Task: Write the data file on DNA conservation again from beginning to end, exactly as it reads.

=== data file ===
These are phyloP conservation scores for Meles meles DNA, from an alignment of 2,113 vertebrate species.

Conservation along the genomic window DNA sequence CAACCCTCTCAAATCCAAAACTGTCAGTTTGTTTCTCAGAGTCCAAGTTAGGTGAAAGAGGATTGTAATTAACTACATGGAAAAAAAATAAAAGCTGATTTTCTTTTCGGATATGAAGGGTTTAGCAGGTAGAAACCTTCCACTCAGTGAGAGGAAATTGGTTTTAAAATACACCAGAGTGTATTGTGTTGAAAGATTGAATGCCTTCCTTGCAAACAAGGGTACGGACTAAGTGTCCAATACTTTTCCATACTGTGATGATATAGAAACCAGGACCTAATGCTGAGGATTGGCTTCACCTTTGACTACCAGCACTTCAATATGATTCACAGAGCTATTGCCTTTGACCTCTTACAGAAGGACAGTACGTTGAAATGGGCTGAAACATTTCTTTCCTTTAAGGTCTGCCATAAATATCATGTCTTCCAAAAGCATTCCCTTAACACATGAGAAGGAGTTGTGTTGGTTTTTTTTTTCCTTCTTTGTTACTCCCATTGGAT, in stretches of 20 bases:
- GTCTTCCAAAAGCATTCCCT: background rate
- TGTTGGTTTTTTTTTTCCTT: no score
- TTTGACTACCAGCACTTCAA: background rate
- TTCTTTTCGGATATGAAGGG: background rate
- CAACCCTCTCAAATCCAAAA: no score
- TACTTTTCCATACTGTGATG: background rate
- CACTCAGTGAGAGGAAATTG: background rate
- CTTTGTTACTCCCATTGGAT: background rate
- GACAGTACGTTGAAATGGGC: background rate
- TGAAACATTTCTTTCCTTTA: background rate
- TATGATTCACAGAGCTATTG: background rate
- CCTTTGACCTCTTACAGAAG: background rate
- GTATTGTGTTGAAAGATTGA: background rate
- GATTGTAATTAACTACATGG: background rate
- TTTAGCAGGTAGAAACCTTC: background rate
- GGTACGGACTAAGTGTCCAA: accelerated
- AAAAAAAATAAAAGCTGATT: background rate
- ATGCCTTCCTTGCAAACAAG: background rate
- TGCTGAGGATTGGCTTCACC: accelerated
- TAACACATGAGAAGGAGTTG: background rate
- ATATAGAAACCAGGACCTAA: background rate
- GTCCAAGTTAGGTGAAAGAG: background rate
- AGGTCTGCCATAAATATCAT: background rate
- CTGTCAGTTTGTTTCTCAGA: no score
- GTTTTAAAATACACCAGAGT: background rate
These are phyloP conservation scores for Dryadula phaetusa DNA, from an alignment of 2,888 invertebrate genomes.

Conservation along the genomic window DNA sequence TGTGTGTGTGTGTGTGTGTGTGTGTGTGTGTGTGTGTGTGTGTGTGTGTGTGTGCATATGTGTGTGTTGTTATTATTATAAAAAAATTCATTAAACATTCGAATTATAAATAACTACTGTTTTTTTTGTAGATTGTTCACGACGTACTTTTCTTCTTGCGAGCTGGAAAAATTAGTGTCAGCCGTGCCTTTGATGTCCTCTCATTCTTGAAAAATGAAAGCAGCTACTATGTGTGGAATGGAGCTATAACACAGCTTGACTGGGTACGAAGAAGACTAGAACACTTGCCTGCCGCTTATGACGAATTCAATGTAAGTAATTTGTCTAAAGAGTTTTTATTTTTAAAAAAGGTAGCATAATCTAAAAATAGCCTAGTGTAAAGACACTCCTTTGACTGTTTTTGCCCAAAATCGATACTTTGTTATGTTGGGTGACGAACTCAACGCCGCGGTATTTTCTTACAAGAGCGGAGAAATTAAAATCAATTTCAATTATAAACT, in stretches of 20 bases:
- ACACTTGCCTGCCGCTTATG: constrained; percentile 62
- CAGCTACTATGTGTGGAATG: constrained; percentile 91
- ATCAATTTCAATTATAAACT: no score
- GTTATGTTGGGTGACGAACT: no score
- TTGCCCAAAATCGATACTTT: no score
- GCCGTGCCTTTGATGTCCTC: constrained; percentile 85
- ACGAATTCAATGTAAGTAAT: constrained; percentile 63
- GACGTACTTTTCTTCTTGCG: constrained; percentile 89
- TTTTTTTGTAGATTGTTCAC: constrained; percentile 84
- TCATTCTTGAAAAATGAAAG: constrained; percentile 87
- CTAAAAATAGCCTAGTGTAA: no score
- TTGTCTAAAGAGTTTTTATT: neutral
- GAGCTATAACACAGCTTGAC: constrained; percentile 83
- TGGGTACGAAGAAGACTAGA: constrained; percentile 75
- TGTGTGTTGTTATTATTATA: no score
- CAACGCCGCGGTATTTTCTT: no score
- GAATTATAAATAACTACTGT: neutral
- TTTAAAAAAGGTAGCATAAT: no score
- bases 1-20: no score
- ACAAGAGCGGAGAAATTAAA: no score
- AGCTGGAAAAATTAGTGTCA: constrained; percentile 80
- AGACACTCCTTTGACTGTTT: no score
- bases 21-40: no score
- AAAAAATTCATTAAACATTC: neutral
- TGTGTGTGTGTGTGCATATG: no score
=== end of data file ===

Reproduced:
These are phyloP conservation scores for Meles meles DNA, from an alignment of 2,113 vertebrate species.

Conservation along the genomic window DNA sequence CAACCCTCTCAAATCCAAAACTGTCAGTTTGTTTCTCAGAGTCCAAGTTAGGTGAAAGAGGATTGTAATTAACTACATGGAAAAAAAATAAAAGCTGATTTTCTTTTCGGATATGAAGGGTTTAGCAGGTAGAAACCTTCCACTCAGTGAGAGGAAATTGGTTTTAAAATACACCAGAGTGTATTGTGTTGAAAGATTGAATGCCTTCCTTGCAAACAAGGGTACGGACTAAGTGTCCAATACTTTTCCATACTGTGATGATATAGAAACCAGGACCTAATGCTGAGGATTGGCTTCACCTTTGACTACCAGCACTTCAATATGATTCACAGAGCTATTGCCTTTGACCTCTTACAGAAGGACAGTACGTTGAAATGGGCTGAAACATTTCTTTCCTTTAAGGTCTGCCATAAATATCATGTCTTCCAAAAGCATTCCCTTAACACATGAGAAGGAGTTGTGTTGGTTTTTTTTTTCCTTCTTTGTTACTCCCATTGGAT, in stretches of 20 bases:
- GTCTTCCAAAAGCATTCCCT: background rate
- TGTTGGTTTTTTTTTTCCTT: no score
- TTTGACTACCAGCACTTCAA: background rate
- TTCTTTTCGGATATGAAGGG: background rate
- CAACCCTCTCAAATCCAAAA: no score
- TACTTTTCCATACTGTGATG: background rate
- CACTCAGTGAGAGGAAATTG: background rate
- CTTTGTTACTCCCATTGGAT: background rate
- GACAGTACGTTGAAATGGGC: background rate
- TGAAACATTTCTTTCCTTTA: background rate
- TATGATTCACAGAGCTATTG: background rate
- CCTTTGACCTCTTACAGAAG: background rate
- GTATTGTGTTGAAAGATTGA: background rate
- GATTGTAATTAACTACATGG: background rate
- TTTAGCAGGTAGAAACCTTC: background rate
- GGTACGGACTAAGTGTCCAA: accelerated
- AAAAAAAATAAAAGCTGATT: background rate
- ATGCCTTCCTTGCAAACAAG: background rate
- TGCTGAGGATTGGCTTCACC: accelerated
- TAACACATGAGAAGGAGTTG: background rate
- ATATAGAAACCAGGACCTAA: background rate
- GTCCAAGTTAGGTGAAAGAG: background rate
- AGGTCTGCCATAAATATCAT: background rate
- CTGTCAGTTTGTTTCTCAGA: no score
- GTTTTAAAATACACCAGAGT: background rate
These are phyloP conservation scores for Dryadula phaetusa DNA, from an alignment of 2,888 invertebrate genomes.

Conservation along the genomic window DNA sequence TGTGTGTGTGTGTGTGTGTGTGTGTGTGTGTGTGTGTGTGTGTGTGTGTGTGTGCATATGTGTGTGTTGTTATTATTATAAAAAAATTCATTAAACATTCGAATTATAAATAACTACTGTTTTTTTTGTAGATTGTTCACGACGTACTTTTCTTCTTGCGAGCTGGAAAAATTAGTGTCAGCCGTGCCTTTGATGTCCTCTCATTCTTGAAAAATGAAAGCAGCTACTATGTGTGGAATGGAGCTATAACACAGCTTGACTGGGTACGAAGAAGACTAGAACACTTGCCTGCCGCTTATGACGAATTCAATGTAAGTAATTTGTCTAAAGAGTTTTTATTTTTAAAAAAGGTAGCATAATCTAAAAATAGCCTAGTGTAAAGACACTCCTTTGACTGTTTTTGCCCAAAATCGATACTTTGTTATGTTGGGTGACGAACTCAACGCCGCGGTATTTTCTTACAAGAGCGGAGAAATTAAAATCAATTTCAATTATAAACT, in stretches of 20 bases:
- ACACTTGCCTGCCGCTTATG: constrained; percentile 62
- CAGCTACTATGTGTGGAATG: constrained; percentile 91
- ATCAATTTCAATTATAAACT: no score
- GTTATGTTGGGTGACGAACT: no score
- TTGCCCAAAATCGATACTTT: no score
- GCCGTGCCTTTGATGTCCTC: constrained; percentile 85
- ACGAATTCAATGTAAGTAAT: constrained; percentile 63
- GACGTACTTTTCTTCTTGCG: constrained; percentile 89
- TTTTTTTGTAGATTGTTCAC: constrained; percentile 84
- TCATTCTTGAAAAATGAAAG: constrained; percentile 87
- CTAAAAATAGCCTAGTGTAA: no score
- TTGTCTAAAGAGTTTTTATT: neutral
- GAGCTATAACACAGCTTGAC: constrained; percentile 83
- TGGGTACGAAGAAGACTAGA: constrained; percentile 75
- TGTGTGTTGTTATTATTATA: no score
- CAACGCCGCGGTATTTTCTT: no score
- GAATTATAAATAACTACTGT: neutral
- TTTAAAAAAGGTAGCATAAT: no score
- bases 1-20: no score
- ACAAGAGCGGAGAAATTAAA: no score
- AGCTGGAAAAATTAGTGTCA: constrained; percentile 80
- AGACACTCCTTTGACTGTTT: no score
- bases 21-40: no score
- AAAAAATTCATTAAACATTC: neutral
- TGTGTGTGTGTGTGCATATG: no score